Happy New Year
As we look forward to a new year of protecting Illinois’ rivers and streams, we want to take time to thank our members for their support over the past year. Here are a few accomplishments from 2014 that were made possible because of our generous and committed members.
Helping people protect clean water and healthy rivers.
Our new River Action Team (affectionately known as the RATs) is ready to take action with phone calls, visits to policy makers and letters to the editor when those voices can really make a difference. This year they cut their teeth calling for protection of the Mahomet Aquifer. They are currently mobilizing to support U.S. EPA’s clean water rule.
With new video production capabilities, we are bringing important clean water issues to more people than ever. We created a mini-documentary on factory farms and a series of videos in support of U.S. EPA’s clean water rule. Visit our YouTube channel to watch the stories of real people affected by and fighting against pollution: youtube.com/PrairieRivers
With support from Prairie Rivers Network, an unprecedented variety of Vermilion County leaders have joined the call of residents for a responsible closure plan for the coal ash dumps at the retired Dynegy Vermilion power plant. These dumps threaten both groundwater and the Middle Fork River.
Protecting special places, for today and the future.
We initiated the Middle Illinois River Conservation Partnership to restore and connect habitat along the River, pursuing a vision for a healthy Illinois River system that supports people and wildlife.
We continue our efforts to protect Starved Rock State Park from a frac sand mine that would welcome the park’s 2 million annual visitors with dust and blasting noise. We also worked with LaSalle County to improve its Comprehensive Land Use Plan to protect valuable habitat and water resources along the Illinois River near the park from the frac sand rush now underway there.
The City of Danville voted to remove two obsolete dams on the Vermilion River, one of which has been responsible for several deaths. Over the years, Prairie Rivers Network has assisted with the effort to deal with these dams, sharing resources on the benefits of dam removal, and helping to secure the state funds that will pay for the removal.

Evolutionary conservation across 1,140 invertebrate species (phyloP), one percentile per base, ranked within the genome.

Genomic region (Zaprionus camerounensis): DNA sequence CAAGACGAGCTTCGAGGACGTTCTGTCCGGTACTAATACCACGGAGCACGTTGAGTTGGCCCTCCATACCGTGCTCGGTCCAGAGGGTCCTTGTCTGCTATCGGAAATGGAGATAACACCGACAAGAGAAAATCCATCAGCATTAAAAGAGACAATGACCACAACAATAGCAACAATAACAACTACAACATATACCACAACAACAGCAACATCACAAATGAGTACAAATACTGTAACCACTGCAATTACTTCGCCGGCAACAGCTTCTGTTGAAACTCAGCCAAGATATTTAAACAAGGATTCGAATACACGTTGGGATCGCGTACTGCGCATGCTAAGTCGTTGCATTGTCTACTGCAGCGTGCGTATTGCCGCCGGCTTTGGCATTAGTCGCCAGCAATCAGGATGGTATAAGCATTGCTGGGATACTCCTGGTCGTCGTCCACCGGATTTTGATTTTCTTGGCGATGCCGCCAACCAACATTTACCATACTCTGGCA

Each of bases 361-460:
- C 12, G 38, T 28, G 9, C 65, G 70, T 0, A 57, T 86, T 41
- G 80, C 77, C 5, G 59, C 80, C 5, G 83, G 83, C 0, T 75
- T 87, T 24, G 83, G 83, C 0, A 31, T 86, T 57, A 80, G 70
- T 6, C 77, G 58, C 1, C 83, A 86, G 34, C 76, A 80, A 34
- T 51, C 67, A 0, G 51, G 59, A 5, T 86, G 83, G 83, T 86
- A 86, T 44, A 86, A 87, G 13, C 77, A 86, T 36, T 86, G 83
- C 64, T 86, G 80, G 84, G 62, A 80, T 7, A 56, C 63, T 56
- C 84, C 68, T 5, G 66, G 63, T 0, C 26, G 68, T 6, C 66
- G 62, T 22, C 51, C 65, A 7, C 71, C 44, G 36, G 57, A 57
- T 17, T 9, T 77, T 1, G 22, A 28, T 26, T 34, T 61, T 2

We negotiated stricter limits on phosphorus pollution for several sewage treatment plants in northeast Illinois. This is the same pollution that shut down Toledo’s water supply for several days this summer. Stricter pollution limits will mean a cleaner, healthier Fox River.
As part of an advisory group to Congress on Asian carp and other invasive species moving between the Great Lakes and Mississippi River, we are advocating for solutions that will help revitalize the Chicago River – reducing pollution and improving flood control, habitat, and recreational access.
Improving policies to promote lasting change.
BETTER COAL ASH RULES
Our work over several years demanding accountability for coal ash pollution emboldened the Illinois EPA to propose new rules for closure of coal ash dumps at power plants. During the rulemaking process, we provided testimony in support of stronger provisions in the rule, while acknowledging what an important step the Agency’s action was. We expect to see the rule finalized early next year.
IMPROVING COAL OVERSIGHT
The Illinois Department of Natural Resources answered our call for greater oversight of coal ash dumps and improved transparency and public participation in the permitting process for coal mines. The Department commenced inspections of all coal ash dumps in the state for stability hazards.
REDUCING LIVESTOCK POLLUTION
Illinois adopted a new rule requiring factory farm operators to manage waste more responsibly than ever. By presenting evidence of water pollution problems this waste has caused, and countering industry claims, Prairie Rivers Network staff were integral to getting this new rule.
FIGHTING BAD RIVER MANAGEMENT
Prairie Rivers Network joined a lawsuit against the U.S. Army Corps of Engineers, challenging a costly and destructive approach to management of the Upper Mississippi River. If successful, this challenge will have
far-reaching implications for the Mississippi and other rivers.
Much of our work is carried out in partnership with other groups and organizations. Through our effective working relationships, we punch above our weight in protecting clean water and healthy rivers in Illinois. We owe special thanks to all of our partners.
We are very proud and honored to be named the National Wildlife Federation’s Affiliate of the Year for 2014. Each year, the award recognizes one of NWF’s 49 state affiliates for conservation accomplishments.